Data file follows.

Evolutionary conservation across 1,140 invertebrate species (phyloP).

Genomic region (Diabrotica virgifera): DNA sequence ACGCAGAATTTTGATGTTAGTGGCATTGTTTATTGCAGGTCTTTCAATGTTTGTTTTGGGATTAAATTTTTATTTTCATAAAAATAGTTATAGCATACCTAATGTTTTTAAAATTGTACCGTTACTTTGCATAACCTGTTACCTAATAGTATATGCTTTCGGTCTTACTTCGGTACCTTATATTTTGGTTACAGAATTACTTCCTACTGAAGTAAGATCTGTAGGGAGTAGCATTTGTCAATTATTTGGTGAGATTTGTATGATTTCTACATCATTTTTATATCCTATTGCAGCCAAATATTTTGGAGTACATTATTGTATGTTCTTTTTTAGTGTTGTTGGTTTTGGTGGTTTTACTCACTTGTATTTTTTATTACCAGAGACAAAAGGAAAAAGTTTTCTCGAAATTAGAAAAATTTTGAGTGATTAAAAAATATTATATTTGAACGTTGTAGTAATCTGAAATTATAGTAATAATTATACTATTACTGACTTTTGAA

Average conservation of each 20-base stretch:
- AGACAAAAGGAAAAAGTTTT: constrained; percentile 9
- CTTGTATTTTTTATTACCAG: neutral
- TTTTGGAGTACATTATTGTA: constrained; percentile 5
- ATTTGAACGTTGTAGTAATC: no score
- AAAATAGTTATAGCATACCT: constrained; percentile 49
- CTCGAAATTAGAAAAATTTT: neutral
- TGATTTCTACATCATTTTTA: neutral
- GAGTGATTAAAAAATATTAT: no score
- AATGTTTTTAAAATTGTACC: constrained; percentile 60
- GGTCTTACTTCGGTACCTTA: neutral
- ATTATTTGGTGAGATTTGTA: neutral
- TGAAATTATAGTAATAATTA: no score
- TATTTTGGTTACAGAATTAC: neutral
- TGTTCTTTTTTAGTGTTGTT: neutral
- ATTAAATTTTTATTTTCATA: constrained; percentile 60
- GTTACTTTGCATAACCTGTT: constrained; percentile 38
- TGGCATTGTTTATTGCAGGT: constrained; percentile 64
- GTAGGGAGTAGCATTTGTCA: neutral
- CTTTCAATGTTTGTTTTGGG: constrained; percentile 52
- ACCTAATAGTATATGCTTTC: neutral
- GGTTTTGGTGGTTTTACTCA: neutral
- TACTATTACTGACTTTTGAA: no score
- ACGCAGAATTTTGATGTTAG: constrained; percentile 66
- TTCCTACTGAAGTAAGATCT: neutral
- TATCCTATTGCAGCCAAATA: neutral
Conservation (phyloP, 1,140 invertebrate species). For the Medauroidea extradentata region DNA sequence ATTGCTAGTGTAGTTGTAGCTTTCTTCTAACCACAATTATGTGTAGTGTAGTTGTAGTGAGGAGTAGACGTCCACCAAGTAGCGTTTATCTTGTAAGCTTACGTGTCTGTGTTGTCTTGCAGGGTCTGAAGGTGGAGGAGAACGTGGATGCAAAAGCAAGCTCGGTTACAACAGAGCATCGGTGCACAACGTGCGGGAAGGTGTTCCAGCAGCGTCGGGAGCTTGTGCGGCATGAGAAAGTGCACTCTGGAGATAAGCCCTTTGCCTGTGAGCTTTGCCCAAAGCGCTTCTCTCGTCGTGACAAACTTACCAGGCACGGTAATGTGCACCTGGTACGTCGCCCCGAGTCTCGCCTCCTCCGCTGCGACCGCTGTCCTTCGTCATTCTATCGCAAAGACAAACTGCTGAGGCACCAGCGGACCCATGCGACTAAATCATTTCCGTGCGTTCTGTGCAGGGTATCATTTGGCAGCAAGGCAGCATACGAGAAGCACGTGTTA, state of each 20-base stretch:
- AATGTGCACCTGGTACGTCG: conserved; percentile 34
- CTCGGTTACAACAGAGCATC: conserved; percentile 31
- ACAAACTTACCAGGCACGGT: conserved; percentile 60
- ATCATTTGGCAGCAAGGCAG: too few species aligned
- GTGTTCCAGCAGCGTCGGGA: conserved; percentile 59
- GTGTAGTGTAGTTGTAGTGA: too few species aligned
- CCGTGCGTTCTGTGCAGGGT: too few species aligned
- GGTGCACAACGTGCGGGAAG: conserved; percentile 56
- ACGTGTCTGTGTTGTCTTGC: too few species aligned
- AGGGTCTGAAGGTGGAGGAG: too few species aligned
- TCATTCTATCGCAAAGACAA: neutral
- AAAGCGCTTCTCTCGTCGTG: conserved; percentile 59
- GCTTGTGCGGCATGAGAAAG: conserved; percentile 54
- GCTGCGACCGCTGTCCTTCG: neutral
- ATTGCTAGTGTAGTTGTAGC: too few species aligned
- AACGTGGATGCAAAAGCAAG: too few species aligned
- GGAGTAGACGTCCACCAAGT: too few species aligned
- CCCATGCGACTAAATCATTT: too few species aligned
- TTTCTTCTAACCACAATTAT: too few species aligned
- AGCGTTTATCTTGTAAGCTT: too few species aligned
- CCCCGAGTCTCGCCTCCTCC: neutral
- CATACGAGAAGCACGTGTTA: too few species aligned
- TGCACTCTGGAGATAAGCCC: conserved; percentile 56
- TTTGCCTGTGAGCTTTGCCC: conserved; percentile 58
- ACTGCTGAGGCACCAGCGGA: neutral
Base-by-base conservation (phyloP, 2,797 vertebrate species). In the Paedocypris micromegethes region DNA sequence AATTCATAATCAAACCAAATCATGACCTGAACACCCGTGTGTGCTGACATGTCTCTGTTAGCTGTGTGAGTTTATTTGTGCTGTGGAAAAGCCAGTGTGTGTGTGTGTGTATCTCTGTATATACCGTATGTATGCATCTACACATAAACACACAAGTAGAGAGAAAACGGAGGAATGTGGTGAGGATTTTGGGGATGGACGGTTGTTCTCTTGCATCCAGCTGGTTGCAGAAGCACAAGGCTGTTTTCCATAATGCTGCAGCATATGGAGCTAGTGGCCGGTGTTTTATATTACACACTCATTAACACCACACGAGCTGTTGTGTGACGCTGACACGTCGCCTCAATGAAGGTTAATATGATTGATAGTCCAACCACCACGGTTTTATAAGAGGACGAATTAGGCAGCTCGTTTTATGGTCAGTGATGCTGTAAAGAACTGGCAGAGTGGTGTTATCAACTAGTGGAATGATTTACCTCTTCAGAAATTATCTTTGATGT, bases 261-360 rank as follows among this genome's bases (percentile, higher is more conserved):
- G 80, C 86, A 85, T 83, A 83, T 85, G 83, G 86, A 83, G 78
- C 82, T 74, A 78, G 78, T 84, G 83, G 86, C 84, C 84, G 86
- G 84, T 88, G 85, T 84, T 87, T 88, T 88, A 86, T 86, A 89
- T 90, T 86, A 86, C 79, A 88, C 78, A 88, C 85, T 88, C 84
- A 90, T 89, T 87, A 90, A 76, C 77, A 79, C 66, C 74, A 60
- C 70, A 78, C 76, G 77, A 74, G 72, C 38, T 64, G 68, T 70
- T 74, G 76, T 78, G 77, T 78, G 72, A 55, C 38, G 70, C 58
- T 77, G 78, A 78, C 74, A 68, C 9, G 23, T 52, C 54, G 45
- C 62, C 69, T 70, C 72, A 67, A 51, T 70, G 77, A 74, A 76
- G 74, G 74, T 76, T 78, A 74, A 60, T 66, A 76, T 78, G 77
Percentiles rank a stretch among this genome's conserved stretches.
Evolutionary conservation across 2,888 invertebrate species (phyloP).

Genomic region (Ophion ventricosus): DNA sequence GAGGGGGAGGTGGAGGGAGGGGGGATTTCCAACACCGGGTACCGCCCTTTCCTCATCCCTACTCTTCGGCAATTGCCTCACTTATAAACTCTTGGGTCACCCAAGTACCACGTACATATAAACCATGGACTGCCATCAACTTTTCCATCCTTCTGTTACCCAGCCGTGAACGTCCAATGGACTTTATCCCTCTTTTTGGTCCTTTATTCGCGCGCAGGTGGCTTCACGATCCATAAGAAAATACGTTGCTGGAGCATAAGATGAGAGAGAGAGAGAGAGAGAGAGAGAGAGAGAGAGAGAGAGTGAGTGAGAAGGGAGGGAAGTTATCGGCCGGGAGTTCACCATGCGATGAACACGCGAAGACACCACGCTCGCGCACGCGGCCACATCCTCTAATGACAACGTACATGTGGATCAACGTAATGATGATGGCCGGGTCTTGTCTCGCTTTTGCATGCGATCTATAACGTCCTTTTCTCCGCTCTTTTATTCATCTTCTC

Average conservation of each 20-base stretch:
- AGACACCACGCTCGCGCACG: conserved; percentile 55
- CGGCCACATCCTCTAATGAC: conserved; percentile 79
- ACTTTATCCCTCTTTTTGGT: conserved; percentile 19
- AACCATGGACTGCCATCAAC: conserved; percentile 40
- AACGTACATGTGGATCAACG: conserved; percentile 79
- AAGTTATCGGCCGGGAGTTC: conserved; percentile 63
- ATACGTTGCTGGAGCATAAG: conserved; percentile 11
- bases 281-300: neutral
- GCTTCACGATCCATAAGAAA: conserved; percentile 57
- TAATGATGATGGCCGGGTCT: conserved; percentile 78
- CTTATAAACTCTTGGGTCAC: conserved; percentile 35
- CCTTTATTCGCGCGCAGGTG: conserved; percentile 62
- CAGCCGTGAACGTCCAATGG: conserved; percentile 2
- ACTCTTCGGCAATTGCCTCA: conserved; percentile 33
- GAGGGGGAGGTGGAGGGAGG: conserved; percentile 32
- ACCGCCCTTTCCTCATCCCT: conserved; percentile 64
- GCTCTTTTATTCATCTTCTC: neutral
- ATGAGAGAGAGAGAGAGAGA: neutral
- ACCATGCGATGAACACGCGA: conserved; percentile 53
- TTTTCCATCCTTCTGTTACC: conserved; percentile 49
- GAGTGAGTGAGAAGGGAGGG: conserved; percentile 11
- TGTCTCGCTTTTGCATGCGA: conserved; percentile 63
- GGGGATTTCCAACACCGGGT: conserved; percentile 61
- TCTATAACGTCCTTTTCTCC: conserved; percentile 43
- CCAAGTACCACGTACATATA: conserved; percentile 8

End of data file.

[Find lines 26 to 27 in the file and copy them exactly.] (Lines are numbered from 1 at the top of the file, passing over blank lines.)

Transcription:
- ACGCAGAATTTTGATGTTAG: constrained; percentile 66
- TTCCTACTGAAGTAAGATCT: neutral